Proto-death pioneers, doom death influencers, true masters of gore, probably genre’s second wave main inspiration, even “Scream Bloody Gore”’s legacy inherits and definitely repugnant beast of Death metal, you name it, Autopsy answers it!

Autopsy was formed in August 1987 by Chris Reifert and Eric Cutler, shortly after Reifert’s departure from Death. Reifert was the drummer in “Scream Bloody Gore” and had also recorded the 1986’s “Mutilation” demo with Death. After Schuldiner moved back to Florida, Reifert decided to stay in the San Francisco Bay Area. So as he wanted to continue to make music in the same motif, he decided to start a new band of his own, this led to Autopsy birth. His vision was to take what Death’s debut had built, a step forward. His new band recorded a demo that year, Demo ’87, before Danny Coralles joined in 1988 immediately prior to the recording of their second demo, “Critical Madness”, and along with Reifert and Cutler, would create a solid and constant lineup. After trying out several bassists Reifert decided to hire Steve DiGiorgio to play session bass on the debut. DiGiorgio played bass in the cult Thrash heroes Sadus and had also played in Death at the same time along with Reifert.
The band signed to Peaceville Records and released their debut album in 1989. This was one of the first records that the famous label had ever pressed.

32 years after its original release “Severed Survival” remains a brutal gem, a raw diamond of extremity and pure hate. If you have listen Autopsy’s live album “Live in Chicago” that was out in 2020 and recorded just before the COVID-19 lock down, should recognize how vivid and timeless it’s songs still sound.

Could a better production that would hold the bass lines a bit back and not so high in the final result make the album better? Not a chance. All instruments are audible but Steve Di Giorgio’s bass here helps to create a wicked atmosphere despite the fact we are dealing with an “overkill situation” (As the back cover of New Jersey’s finest Overkill’s debut learned all us that English isn’t our mother language, “overkill” is to kill with more capacity than needed. Like killing a fly with a bullet or something. Well Di Giorgio’s bass is so thick and heavy and it’s volume is so loud although sometimes it’s like playing a bit away from the guitars that explains why I used the term “overkill situation”). The murky and raw production is full of reverb and 80’s analog feeling makes the whole album sound primitive. The slow and mid tempo helps on creating this dark and sick atmosphere.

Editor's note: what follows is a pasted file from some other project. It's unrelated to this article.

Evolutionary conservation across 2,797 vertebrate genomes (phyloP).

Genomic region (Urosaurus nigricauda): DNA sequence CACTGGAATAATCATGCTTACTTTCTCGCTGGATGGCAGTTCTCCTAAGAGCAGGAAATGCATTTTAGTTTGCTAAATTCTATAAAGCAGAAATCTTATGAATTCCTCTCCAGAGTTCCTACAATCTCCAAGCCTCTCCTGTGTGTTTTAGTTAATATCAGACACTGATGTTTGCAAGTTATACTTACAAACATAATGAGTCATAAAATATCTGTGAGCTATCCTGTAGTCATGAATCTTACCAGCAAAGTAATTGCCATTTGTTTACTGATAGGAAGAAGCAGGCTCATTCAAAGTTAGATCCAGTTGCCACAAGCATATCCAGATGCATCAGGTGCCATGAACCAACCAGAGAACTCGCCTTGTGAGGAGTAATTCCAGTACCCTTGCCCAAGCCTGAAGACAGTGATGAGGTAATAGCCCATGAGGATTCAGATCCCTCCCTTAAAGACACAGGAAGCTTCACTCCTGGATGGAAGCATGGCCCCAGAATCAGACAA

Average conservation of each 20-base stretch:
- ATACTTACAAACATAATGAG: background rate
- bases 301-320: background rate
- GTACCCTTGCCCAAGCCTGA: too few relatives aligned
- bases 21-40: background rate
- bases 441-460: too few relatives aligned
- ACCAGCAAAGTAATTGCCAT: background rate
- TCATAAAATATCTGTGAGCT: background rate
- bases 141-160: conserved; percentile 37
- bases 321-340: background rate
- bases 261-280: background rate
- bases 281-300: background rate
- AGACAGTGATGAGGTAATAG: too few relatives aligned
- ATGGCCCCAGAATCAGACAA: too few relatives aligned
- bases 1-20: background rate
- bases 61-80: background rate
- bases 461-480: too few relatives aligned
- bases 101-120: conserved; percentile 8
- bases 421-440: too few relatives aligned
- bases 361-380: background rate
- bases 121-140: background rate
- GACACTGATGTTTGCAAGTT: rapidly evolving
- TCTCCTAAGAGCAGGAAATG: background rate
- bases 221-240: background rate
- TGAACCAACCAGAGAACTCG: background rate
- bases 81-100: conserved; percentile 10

Technically speaking we are not dealing with something extra ordinary or progressive. The Hellhammer/Celtic Frost influences are obvious and charm-fully given. As guitars flow with ferocity, the solos are well crafted and putted in the right place and time between the raspy, choked vocal lines that Reifert spits out. Chris Reifert is also the drummer on the album and his performance is a highlight both behind the kit and holding the mic. His screams and growls are excellent, violent and brutal. Of course the vocals are also in harmony with the extreme and totally gore lyrics on this album.

Lyrics (all written by Reifert) range almost always through perspective of the victim dealing with horror movie themes like murder (“Disembowel”, “Impending Dread”) death (“Service for a Vacant Coffin”, “Embalmed”) eviscerating, dismemberment or even survival situations (“Severed Survival”) where a man is stuck on an island and is forced to butcher his own-self to avoid dying from hunger….well this sounds like gore for the sake of gore but it fits like a glove to the album’s atmosphere.

Reifert and Cutler wrote the majority of the music here. Groove rhythms, sick atmosphere, pummeling high speed drums, raw guitars, frenzy leads, twisted solos and memorable (often palm muted) riffs after riffs, some slower doomy parts and tremolo picked passages here and there, thick bass lines and throaty gutturals like there’s no tomorrow. An excellent combination of simple and (yet so) brilliant songwriting.

Obviously musically and lyrically Death Metal as a sub-genre based its reputation and attitude on albums like “Severed Survival”.

You may have jump into a different cover that exists for this album, which depicts the point of view of the person receiving the autopsy. Both artwork covers are awesome.

Song highlights: “Charred Remains”, “Embalmed”, “Disembowel”, “Service for a Vacant Coffin”, “Ridden with Disease”, “Stillborn”. An essential must have record that will shine eternally on your collection for its ugly almost disgusting ferocity and its primitive ways.